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Two Views of Nature and Human Nature

“The more things change the more they stay the same” is a saying rooted and rotted in human nature. The question is, is human nature really immutable, or is it merely unchangeable to this point in human evolution?

It’s fascinating, but no matter where you come from on the planet, people see human nature in basically the same way. That means the perception is accurate, while the view of its inherent unchangeability is distorted.

What is this universal perception of human nature? Start with self-centeredness, throw in a large dose of ego, augment with greed, drive the machinery by continuous infusions of willfulness that often crosses the line into pigheadedness, then sprinkle with a large propensity for self-deception and dishonesty, and you have a pretty good description of the agreed-upon nature of human nature.

(This isn’t a ‘negative’ view, though one could call it the dark and dominant side of human nature, which most people secretly or openly hold. And I’m not ignoring human virtues, or I wouldn’t be writing this column.)

Few people would argue with this assessment; the argument ensues over whether the human condition is improving, or whether it remains the same (and indeed, whether we’re devolving as a species in the present age).

Liberals (called ‘progressives’ in America until they had their spines removed) believe, as their masthead indicates, in human progress. They see humankind as steadily gaining ground by victories in the good fight—from the ending of slavery to the right of gay people to marry on the same terms as straights.

Conservatives, on the other hand, maintain that human nature has not changed and does not change, and that only the foundations (read strictures) of moral codes and religious systems, and the frameworks (read constraints) of traditions and institutions prevent humankind from acting as the rapacious animal we actually are.

At bottom, both worldviews have their roots not just in perceptions and beliefs about human nature, but in what the nature of nature is. Liberals think that nature is essentially good, and that man went wrong when we left the garden of indigenous life.

Conservatives hold that nature is nothing but tooth and claw, and that man has scratched his way to some semblance of civilization by dint of individual and collective effort within the civilizing influence of society’s traditions and institutions.

From this philosophical basis, people like New York Times columnist David Brooks, probably the leading spokesman for ‘reasonable conservatism’ in America, write claptrap like: “You can achieve things like ending slavery only if you are willing to stain your own character in order to serve others.”

Ludicrously painting politics as the highest calling because “you can do more good in politics than in any other sphere,” Brooks puts forth his portrait of a not so ‘Honest Abe’ as a the penultimate example. Lincoln was willing to “bamboozle, trim, compromise and be slippery and hypocritical,” Brooks maintains, displaying “the courage to take morally hazardous action in order to make his high vision a reality.”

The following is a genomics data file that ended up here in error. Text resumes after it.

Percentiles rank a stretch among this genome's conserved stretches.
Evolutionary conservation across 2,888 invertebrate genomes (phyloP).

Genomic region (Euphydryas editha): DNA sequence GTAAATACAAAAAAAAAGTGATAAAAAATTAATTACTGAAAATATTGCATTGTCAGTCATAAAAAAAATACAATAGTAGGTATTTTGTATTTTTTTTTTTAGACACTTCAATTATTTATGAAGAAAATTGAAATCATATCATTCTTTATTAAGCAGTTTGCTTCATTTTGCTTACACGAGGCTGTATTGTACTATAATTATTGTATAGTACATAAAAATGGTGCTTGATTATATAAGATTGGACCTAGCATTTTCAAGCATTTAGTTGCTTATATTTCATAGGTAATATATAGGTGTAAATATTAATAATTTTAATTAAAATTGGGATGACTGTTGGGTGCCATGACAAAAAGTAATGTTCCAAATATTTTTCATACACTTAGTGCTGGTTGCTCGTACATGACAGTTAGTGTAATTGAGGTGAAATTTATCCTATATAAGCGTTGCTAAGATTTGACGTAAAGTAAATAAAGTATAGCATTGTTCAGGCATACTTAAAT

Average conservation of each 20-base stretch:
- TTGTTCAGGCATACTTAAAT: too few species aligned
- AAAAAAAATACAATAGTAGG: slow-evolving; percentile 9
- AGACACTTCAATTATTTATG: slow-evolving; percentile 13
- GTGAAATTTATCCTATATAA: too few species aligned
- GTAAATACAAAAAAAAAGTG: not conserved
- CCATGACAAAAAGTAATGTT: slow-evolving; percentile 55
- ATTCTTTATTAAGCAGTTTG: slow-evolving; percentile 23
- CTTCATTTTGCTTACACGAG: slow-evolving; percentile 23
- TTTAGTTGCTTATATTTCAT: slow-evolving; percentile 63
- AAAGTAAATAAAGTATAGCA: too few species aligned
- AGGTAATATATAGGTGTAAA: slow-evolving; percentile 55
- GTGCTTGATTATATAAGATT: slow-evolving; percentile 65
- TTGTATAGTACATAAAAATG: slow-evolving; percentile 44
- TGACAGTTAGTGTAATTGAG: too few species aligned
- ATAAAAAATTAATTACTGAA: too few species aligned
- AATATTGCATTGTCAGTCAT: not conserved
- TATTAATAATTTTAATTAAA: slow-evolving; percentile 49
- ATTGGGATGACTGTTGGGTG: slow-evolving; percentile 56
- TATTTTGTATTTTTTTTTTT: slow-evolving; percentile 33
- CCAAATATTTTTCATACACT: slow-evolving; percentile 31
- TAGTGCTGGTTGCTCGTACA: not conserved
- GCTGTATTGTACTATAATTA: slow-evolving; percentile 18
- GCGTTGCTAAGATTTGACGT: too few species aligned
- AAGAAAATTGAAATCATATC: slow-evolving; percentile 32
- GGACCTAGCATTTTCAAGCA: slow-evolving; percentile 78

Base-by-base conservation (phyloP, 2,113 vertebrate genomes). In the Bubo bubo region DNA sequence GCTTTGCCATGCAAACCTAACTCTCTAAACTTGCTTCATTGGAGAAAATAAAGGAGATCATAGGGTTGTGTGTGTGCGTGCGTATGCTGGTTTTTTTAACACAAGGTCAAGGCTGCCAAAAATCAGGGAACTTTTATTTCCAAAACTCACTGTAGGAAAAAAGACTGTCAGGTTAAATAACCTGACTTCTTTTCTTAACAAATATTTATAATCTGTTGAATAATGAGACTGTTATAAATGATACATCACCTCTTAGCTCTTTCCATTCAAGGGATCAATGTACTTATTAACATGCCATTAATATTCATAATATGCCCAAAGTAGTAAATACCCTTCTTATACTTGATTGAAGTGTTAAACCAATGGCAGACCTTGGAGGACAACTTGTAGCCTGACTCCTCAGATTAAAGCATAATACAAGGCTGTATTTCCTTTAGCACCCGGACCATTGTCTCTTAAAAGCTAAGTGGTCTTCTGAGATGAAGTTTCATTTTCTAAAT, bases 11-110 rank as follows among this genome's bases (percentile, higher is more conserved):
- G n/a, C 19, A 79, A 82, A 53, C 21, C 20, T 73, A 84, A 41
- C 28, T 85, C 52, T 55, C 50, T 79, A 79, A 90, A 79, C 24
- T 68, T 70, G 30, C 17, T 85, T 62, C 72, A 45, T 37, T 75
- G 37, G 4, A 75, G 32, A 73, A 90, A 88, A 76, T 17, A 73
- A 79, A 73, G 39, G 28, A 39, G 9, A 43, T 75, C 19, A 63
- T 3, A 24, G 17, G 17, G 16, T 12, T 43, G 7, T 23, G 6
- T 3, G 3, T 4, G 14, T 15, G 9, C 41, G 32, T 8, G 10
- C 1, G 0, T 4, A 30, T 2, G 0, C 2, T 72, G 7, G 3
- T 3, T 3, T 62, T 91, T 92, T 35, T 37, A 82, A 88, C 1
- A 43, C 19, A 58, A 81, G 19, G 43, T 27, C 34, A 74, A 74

Not content to put his foot in his mouth, Brooks stuffs in his entire leg with this doozy: “Politics is the best place to develop the highest virtues.” Balderdash on top of poppycock.

Though the truth doesn’t matter in America at all anymore, the truth is that both Lincoln and George Washington were the best examples in US history to have entered the presidency in the “low cunning” vein Brooks espouses, yet leave with their character not just intact but increased. (Character never remains merely intact, but either grows or shrinks through living in this world.)

Lincoln was a much better man at his second inaugural than he was at his first inaugural, just weeks before the start of the Civil War that killed over 650,000. Obama is essentially the same man going into his second inaugural as he was at his first. Which means that he’s worse, because no one remains the same, especially in that office. That’s the difference between a great president and a mediocre one.

A potentially great leader needs three things to fulfill his or her potential: 1. The capacity and drive for greatness, marked not by political skill (much less cunning) but by a mission serving a higher principle for humanity. 2. An intact character in the people, the substance and soil of many generations. 3. A precipitating crisis either inherited or thrust upon him.

Obama inherited a crisis, as Lincoln did, but he papered over the financial meltdown, and the human crisis, both at home and abroad, which goes far beyond Wall Street, continues unaddressed. Obama seems to lack the capacity and drive for greatness, and the character in the American people appears to have completely eroded.

Politics approaching anything like what David Brooks idealizes is not possible when a people have perished. And make no mistake about it, the American people have perished. The question is, can there be a rebirth of a nation’s soul?

That’s where human nature, and how we view human nature, comes back into the picture. I don’t know which is worse—the conservative’s ironically ‘Darwinian’ view of nature and human nature as tooth and claw, or the progressive’s Pollyannaishly romantic view that man is spiritually and morally progressing. Both are false.

Human nature can change, but it will take the application of the same energy and drive that took man to the moon. And there’s not much evidence that people are dedicating their lives to transforming themselves and humankind at this point.

Martin LeFevre

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